1. Kristy Newport says:

    I believe you have a wonderful grasp of threshold concepts! I am excited to hear how God blesses the many ways you have “pressed on” to see Kinergy take off! I can’t help but admire your relevant and innovative ways to reach people in your community for the Kingdom.
    In Cape Town we talked at length about the leaders you collaborate with. You spoke of how gifted they are but how they “reach their limits” in creating a loving Christian community. I am curious as to how you see continuing to work with believers who don’t have the same vision you do?

    I love what you had to say here:

    “I believe it’s our job as leaders to anticipate barriers, understand methods for overcoming obstacles, teach in a manner that many can understand, and seek the Kingdom as our number one priority in life and in knowledge so we can gain the Spirit’s perspective first.”

    As a sister in Christ, I want to affirm you. You have a relational approach which has energy and approachability. I pray you continue to bring this into your ministry context. I pray the leaders around you would see how this brings connection and sustainability. I hear your heart for the Kingdom and your desire to be led of the Spirit.

    • Michael O'Neill says:

      Thank you, Kristy. I think I may have to incorporate a model to grow leaders. We live in a world of leadership bankruptcy and I can’t keep expecting people to step up and then be disappointed when they don’t. I have to coach them and learn from all of you how to mold and form leaders. I invite you all into this journey and ministry with me and appreciate your support. I also invite the Spirit into this ministry and pray that I will be guided along the way.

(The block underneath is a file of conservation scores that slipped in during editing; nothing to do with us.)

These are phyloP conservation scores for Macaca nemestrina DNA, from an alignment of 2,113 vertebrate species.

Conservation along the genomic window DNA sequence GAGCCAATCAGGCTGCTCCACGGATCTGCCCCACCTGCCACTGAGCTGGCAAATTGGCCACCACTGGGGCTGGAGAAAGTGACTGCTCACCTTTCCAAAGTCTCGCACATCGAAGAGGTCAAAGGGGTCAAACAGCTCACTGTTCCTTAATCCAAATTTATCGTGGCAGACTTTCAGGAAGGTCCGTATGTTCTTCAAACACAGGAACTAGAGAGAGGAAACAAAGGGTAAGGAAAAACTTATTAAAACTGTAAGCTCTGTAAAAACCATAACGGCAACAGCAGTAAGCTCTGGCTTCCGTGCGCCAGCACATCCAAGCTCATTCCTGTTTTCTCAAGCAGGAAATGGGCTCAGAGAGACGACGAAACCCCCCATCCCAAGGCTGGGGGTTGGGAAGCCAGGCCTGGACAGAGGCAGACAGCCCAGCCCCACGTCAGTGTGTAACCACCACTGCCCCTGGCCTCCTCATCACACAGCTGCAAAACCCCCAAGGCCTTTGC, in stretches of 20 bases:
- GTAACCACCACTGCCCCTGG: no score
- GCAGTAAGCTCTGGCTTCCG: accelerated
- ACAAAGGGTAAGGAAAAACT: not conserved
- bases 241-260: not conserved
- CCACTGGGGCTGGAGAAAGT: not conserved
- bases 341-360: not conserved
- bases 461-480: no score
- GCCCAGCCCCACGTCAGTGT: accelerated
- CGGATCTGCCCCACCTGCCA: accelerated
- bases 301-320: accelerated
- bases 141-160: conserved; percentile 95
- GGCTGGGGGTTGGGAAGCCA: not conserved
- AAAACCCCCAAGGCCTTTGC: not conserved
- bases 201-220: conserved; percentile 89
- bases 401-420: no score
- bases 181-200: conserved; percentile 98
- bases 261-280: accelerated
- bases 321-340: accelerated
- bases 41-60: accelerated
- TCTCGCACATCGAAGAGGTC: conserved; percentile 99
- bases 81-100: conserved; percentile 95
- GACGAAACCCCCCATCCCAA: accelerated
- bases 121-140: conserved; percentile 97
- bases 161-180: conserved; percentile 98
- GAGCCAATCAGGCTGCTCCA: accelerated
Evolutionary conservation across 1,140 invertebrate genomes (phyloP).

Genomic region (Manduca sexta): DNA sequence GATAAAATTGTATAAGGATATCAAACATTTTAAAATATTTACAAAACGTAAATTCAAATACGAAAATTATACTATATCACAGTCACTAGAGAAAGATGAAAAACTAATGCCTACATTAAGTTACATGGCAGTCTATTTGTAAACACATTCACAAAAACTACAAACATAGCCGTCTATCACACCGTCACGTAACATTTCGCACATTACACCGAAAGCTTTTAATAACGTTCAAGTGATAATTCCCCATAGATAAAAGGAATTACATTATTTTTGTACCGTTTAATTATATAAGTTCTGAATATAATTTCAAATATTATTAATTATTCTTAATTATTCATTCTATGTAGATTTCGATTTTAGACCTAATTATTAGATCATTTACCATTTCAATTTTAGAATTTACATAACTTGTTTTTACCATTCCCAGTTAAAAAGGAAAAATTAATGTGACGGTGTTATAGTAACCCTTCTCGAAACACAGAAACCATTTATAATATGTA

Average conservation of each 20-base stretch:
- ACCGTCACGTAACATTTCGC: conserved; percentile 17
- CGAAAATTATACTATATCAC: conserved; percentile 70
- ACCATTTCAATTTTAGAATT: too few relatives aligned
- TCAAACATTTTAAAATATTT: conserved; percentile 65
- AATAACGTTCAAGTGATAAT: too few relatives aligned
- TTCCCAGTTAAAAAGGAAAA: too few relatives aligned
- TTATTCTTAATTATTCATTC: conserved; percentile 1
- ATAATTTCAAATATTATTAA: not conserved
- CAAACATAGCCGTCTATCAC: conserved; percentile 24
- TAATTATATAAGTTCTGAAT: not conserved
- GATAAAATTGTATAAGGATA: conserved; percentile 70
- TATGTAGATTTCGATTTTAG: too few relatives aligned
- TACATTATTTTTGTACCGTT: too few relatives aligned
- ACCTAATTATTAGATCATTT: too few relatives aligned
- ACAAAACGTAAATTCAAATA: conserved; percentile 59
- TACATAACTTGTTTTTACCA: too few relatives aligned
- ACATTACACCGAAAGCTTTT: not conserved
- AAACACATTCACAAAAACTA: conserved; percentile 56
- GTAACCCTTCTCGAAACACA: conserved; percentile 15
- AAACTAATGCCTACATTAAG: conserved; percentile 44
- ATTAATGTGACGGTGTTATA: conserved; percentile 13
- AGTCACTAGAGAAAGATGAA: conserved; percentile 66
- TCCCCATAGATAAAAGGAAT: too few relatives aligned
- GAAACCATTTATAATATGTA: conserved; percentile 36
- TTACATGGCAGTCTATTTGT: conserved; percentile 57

2. mm Chad McSwain says:

    I really enjoyed the connections you made to thresholds in construction, kinesiology and faith. You also asked questions that I wrestled with in my post, concerning thresholds in Christianity or the practice of faith. I am curious if some of the connections you have made may be helpful to understand similar barriers in faith.
    For example, you mentioned the amount of cardio a person will do when studies have shown that it is a matter of heart rate. Could it be that the person either does not have access to the information or knowledge of how to apply the information (i.e. an elevated heart rate for an extended period of time)? Perhaps the solution is a trainer to guide the person through the liminal space into a better, applied approach?
    That leads me to think that in our more individual approaches to faith, it is easier to shy away from embracing the liminal moment in favor of easy answers or return previous approaches in thinking. When people are in community and even have “spiritual guides” in their life, then they are more likely to push into threshold experiences and even stick with faith through different seasons in their life.

    • Michael O'Neill says:

      Chad, I think you nailed it in regard to the approach. It’s definitely two-fold. One, we do have to make sure people know what they need to know. Individual’s may be exercising in a way that is not efficient and doing the same in their walk of faith simply because of lack of experience or knowledge. The second part of this involves serving it up in a way they can digest and enjoy. That’s where new ministries come in. New discipleship. New ideas. And new ways to motivate and inspire individuals.

      We’re in a difficult battle as Christian leaders today. It’s our job to recognize these thresholds and create ways for people to see the truth. The light. The love. And the things that can only come from God himself.